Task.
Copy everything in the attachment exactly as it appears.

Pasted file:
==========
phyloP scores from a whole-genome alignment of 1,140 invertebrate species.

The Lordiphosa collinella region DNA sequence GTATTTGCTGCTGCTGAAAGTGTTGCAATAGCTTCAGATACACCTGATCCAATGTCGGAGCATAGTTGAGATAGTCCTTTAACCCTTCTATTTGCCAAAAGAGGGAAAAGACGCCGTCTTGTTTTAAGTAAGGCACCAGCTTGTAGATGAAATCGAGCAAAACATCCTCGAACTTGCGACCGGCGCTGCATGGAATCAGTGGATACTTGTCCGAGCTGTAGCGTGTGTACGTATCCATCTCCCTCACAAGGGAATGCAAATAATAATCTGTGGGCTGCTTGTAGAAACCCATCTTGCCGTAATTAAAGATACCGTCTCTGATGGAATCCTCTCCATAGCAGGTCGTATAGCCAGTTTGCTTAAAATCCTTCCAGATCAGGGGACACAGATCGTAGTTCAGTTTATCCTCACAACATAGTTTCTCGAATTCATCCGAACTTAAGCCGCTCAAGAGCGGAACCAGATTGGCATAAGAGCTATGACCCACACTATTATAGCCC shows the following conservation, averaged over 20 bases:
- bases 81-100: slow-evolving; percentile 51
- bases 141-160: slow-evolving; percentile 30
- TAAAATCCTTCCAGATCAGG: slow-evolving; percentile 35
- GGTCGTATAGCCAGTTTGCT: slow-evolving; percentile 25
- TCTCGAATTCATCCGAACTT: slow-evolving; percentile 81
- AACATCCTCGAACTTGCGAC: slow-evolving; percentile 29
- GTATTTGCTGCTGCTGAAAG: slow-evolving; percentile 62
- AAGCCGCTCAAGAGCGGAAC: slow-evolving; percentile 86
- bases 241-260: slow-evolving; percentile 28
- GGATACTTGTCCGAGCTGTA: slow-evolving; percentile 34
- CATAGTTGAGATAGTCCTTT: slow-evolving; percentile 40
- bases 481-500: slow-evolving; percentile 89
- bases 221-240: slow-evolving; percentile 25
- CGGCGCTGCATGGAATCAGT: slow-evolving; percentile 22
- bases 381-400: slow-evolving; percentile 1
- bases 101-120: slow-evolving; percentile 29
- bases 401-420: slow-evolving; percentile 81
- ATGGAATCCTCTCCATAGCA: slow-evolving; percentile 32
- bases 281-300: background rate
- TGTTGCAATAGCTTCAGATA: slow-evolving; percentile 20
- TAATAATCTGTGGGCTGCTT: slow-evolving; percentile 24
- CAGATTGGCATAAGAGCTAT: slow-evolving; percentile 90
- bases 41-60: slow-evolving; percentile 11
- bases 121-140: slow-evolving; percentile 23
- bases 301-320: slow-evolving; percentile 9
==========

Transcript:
phyloP scores from a whole-genome alignment of 1,140 invertebrate species.

The Lordiphosa collinella region DNA sequence GTATTTGCTGCTGCTGAAAGTGTTGCAATAGCTTCAGATACACCTGATCCAATGTCGGAGCATAGTTGAGATAGTCCTTTAACCCTTCTATTTGCCAAAAGAGGGAAAAGACGCCGTCTTGTTTTAAGTAAGGCACCAGCTTGTAGATGAAATCGAGCAAAACATCCTCGAACTTGCGACCGGCGCTGCATGGAATCAGTGGATACTTGTCCGAGCTGTAGCGTGTGTACGTATCCATCTCCCTCACAAGGGAATGCAAATAATAATCTGTGGGCTGCTTGTAGAAACCCATCTTGCCGTAATTAAAGATACCGTCTCTGATGGAATCCTCTCCATAGCAGGTCGTATAGCCAGTTTGCTTAAAATCCTTCCAGATCAGGGGACACAGATCGTAGTTCAGTTTATCCTCACAACATAGTTTCTCGAATTCATCCGAACTTAAGCCGCTCAAGAGCGGAACCAGATTGGCATAAGAGCTATGACCCACACTATTATAGCCC shows the following conservation, averaged over 20 bases:
- bases 81-100: slow-evolving; percentile 51
- bases 141-160: slow-evolving; percentile 30
- TAAAATCCTTCCAGATCAGG: slow-evolving; percentile 35
- GGTCGTATAGCCAGTTTGCT: slow-evolving; percentile 25
- TCTCGAATTCATCCGAACTT: slow-evolving; percentile 81
- AACATCCTCGAACTTGCGAC: slow-evolving; percentile 29
- GTATTTGCTGCTGCTGAAAG: slow-evolving; percentile 62
- AAGCCGCTCAAGAGCGGAAC: slow-evolving; percentile 86
- bases 241-260: slow-evolving; percentile 28
- GGATACTTGTCCGAGCTGTA: slow-evolving; percentile 34
- CATAGTTGAGATAGTCCTTT: slow-evolving; percentile 40
- bases 481-500: slow-evolving; percentile 89
- bases 221-240: slow-evolving; percentile 25
- CGGCGCTGCATGGAATCAGT: slow-evolving; percentile 22
- bases 381-400: slow-evolving; percentile 1
- bases 101-120: slow-evolving; percentile 29
- bases 401-420: slow-evolving; percentile 81
- ATGGAATCCTCTCCATAGCA: slow-evolving; percentile 32
- bases 281-300: background rate
- TGTTGCAATAGCTTCAGATA: slow-evolving; percentile 20
- TAATAATCTGTGGGCTGCTT: slow-evolving; percentile 24
- CAGATTGGCATAAGAGCTAT: slow-evolving; percentile 90
- bases 41-60: slow-evolving; percentile 11
- bases 121-140: slow-evolving; percentile 23
- bases 301-320: slow-evolving; percentile 9